- Successful treatment of thrombocytopenia with daratumumab after allogeneic transplant: a case report and literature review. Blood advances 2020; 4 (5): 815–18
Venetoclax and hypomethylating agent therapy in high risk myelodysplastic syndromes: a retrospective evaluation of a real-world experience.
Leukemia & lymphoma
Treatment with hypomethylating agents (HMAs) azacitidine or decitabine is the current standard of care for high risk myelodysplastic syndromes (MDSs) but is associated with low rates of response. The limited number of treatment options for patients with high risk MDS highlights a need for new therapeutic options. Venetoclax is an inhibitor of the BCL-2 protein which, when combined with an HMA, has shown high response rates in unfit and previously untreated acute myeloid leukemia. We performed a retrospective study of high risk MDS patients receiving combination HMA plus venetoclax in order to determine their effectiveness in this context. We show that in our cohort, the combination results in high response rates but is associated with a high frequency of myelosuppression. These data highlight the efficacy of combination HMA plus venetoclax in high risk MDS, warranting further prospective evaluation in clinical trials.
View details for DOI 10.1080/10428194.2020.1775214
View details for PubMedID 32543932
Multiomic single cell analysis of normal human bone marrow identifies a unique stem and progenitor population that expands in AML
Proceedings of the Annual Meeting of the American Association for Cancer Research 2020
View details for DOI 10.1158/1538-7445.AM2020-3779
Single-cell mutational profiling enhances the clinical evaluation of AML MRD.
2020; 4 (5): 943–52
Although most patients with acute myeloid leukemia (AML) achieve clinical remission with induction chemotherapy, relapse rates remain high. Next-generation sequencing enables minimal/measurable residual disease (MRD) detection; however, clinical significance is limited due to difficulty differentiating between pre-leukemic clonal hematopoiesis and frankly malignant clones. Here, we investigated AML MRD using targeted single-cell sequencing (SCS) at diagnosis, remission, and relapse (n = 10 relapsed, n = 4 nonrelapsed), with a total of 310 737 single cells sequenced. Sequence variants were identified in 80% and 75% of remission samples for patients with and without relapse, respectively. Pre-leukemic clonal hematopoiesis clones were detected in both cohorts, and clones with multiple cooccurring mutations were observed in 50% and 0% of samples. Similar clonal richness was observed at diagnosis in both cohorts; however, decreasing clonal diversity at remission was significantly associated with longer relapse-free survival. These results show the power of SCS in investigating AML MRD and clonal evolution.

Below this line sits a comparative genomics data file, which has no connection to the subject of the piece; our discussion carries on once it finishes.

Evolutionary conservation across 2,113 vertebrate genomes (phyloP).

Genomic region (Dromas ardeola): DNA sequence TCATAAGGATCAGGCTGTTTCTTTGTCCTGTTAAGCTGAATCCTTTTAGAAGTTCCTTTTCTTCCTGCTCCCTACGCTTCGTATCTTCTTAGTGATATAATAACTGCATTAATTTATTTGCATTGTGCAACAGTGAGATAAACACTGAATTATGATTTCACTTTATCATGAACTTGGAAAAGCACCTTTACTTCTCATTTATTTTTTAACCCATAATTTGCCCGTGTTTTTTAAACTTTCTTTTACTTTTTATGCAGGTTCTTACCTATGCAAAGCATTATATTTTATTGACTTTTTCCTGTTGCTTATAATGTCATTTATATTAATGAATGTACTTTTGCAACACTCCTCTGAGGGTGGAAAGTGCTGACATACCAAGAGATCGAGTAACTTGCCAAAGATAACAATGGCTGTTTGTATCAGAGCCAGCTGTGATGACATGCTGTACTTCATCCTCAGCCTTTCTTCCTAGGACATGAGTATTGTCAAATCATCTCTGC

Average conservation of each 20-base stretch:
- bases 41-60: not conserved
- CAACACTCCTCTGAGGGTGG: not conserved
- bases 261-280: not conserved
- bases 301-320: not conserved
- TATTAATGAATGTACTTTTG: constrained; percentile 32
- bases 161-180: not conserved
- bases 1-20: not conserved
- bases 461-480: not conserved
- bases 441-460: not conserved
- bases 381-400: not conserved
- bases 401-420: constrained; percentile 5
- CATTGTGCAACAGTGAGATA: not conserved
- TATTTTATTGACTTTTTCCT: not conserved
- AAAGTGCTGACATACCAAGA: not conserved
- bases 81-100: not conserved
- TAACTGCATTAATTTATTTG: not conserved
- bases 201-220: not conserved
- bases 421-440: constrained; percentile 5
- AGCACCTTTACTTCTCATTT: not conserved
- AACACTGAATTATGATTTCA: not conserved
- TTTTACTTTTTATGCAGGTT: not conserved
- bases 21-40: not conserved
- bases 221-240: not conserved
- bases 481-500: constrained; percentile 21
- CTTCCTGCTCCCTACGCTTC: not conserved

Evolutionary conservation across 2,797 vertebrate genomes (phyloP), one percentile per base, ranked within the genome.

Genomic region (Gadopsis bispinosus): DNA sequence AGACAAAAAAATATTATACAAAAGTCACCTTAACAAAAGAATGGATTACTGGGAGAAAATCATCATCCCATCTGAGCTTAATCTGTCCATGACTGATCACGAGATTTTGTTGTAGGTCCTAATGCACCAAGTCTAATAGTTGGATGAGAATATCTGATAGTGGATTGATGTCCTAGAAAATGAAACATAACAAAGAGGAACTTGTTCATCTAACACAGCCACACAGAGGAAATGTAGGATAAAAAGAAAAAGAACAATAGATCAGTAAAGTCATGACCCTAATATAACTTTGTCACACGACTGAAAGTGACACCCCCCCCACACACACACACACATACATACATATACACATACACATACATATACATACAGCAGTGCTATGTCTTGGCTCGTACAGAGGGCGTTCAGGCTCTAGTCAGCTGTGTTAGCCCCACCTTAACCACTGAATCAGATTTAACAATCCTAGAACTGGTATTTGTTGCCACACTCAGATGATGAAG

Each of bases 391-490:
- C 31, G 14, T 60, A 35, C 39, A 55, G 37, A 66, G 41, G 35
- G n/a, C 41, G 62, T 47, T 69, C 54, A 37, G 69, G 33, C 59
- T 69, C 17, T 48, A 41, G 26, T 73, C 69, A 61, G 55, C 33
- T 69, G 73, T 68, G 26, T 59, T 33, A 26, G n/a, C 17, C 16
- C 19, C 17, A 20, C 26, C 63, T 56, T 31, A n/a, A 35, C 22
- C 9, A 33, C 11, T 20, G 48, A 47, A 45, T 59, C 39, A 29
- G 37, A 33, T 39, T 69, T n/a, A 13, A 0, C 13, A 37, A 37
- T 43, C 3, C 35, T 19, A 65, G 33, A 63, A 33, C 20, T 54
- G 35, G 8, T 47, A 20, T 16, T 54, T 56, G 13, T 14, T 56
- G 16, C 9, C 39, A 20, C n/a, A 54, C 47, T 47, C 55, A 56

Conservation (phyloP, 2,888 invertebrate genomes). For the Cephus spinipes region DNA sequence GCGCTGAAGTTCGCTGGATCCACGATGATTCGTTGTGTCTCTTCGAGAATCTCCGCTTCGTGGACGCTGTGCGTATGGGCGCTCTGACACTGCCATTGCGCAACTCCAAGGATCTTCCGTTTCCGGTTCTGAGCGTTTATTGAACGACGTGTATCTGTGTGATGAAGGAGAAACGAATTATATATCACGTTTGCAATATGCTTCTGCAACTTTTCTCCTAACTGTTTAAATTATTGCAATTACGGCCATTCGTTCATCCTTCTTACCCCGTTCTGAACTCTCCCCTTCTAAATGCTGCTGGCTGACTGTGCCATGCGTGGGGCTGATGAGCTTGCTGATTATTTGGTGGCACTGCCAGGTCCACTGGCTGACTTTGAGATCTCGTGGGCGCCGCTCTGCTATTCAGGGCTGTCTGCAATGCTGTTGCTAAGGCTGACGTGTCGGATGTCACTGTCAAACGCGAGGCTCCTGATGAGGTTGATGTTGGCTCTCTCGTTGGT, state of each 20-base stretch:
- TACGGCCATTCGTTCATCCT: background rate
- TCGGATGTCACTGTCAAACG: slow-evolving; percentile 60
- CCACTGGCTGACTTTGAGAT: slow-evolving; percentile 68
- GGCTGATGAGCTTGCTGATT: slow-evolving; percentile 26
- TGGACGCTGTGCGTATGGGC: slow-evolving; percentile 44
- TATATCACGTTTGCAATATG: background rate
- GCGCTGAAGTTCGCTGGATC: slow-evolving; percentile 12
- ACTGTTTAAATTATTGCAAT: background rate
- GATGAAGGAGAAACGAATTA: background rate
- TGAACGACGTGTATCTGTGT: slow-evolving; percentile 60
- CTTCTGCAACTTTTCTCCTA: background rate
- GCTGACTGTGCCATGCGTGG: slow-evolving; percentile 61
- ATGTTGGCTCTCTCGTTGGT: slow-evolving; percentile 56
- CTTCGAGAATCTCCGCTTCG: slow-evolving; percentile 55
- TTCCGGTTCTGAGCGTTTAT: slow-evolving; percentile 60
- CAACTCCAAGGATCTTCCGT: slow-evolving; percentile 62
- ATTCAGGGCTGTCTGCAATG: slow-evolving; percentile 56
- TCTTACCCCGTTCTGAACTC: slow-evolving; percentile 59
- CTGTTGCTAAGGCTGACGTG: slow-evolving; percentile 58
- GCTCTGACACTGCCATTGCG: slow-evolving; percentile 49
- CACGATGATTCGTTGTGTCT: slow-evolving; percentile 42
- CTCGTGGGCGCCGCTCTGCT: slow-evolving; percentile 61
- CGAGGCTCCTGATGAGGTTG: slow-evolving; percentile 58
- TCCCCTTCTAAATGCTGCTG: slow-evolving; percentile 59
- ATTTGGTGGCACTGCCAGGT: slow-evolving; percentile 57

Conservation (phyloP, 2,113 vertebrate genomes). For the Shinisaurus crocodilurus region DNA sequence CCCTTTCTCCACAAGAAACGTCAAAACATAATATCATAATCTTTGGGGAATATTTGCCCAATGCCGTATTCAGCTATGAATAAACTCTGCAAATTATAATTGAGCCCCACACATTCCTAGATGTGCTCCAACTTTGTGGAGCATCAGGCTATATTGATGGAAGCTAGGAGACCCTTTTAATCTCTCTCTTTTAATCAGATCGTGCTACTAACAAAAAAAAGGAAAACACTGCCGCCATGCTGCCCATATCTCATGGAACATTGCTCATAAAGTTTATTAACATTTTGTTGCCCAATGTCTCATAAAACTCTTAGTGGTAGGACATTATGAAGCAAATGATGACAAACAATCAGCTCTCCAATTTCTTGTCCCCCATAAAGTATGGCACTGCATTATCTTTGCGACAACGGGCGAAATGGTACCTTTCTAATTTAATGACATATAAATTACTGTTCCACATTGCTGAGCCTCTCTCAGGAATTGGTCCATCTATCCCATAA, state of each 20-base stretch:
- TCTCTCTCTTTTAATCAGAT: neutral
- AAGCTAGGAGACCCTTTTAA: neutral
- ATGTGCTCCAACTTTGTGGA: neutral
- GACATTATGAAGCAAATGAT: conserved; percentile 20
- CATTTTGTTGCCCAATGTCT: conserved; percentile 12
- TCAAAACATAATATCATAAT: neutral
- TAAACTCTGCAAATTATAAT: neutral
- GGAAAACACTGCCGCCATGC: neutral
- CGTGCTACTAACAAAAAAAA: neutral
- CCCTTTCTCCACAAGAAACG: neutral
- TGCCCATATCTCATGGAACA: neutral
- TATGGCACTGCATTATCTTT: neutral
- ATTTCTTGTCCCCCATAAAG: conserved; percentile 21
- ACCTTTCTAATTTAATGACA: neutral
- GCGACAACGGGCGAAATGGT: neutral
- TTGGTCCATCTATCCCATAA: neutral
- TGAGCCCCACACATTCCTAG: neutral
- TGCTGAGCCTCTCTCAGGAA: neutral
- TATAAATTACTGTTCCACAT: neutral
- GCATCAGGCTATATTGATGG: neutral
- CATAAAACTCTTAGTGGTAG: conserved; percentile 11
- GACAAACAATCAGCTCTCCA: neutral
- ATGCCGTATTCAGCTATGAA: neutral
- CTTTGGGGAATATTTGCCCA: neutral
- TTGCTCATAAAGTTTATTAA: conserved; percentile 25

View details for DOI 10.1182/bloodadvances.2019001181
View details for PubMedID 32150611
Granulocyte Transfusions in a Cohort of Neutropenic Patients with Life-Threatening Infections and Hematologic Diseases
AMER SOC HEMATOLOGY
View details for DOI 10.1182/blood-2019-127103
- Comprehensive Cytokine Profiling of Patients with Advanced Systemic Mastocytosis Treated with Midostaurin AMER SOC HEMATOLOGY. 2018
- A Case Report of Refractory Immune Thrombocytopenia (ITP) Following Reduced Intensity Conditioning (RIC) Hematopoietic Cell Transplantation (HCT) for Myelodysplastic Syndrome (MDS) Successfully Treated with Off-Label Use of Daratumumab AMER SOC HEMATOLOGY. 2018
Crescentic Glomerulonephritis With Immunoglobulin G4-Related Disease.
The American journal of the medical sciences
2017; 354 (3): 236–39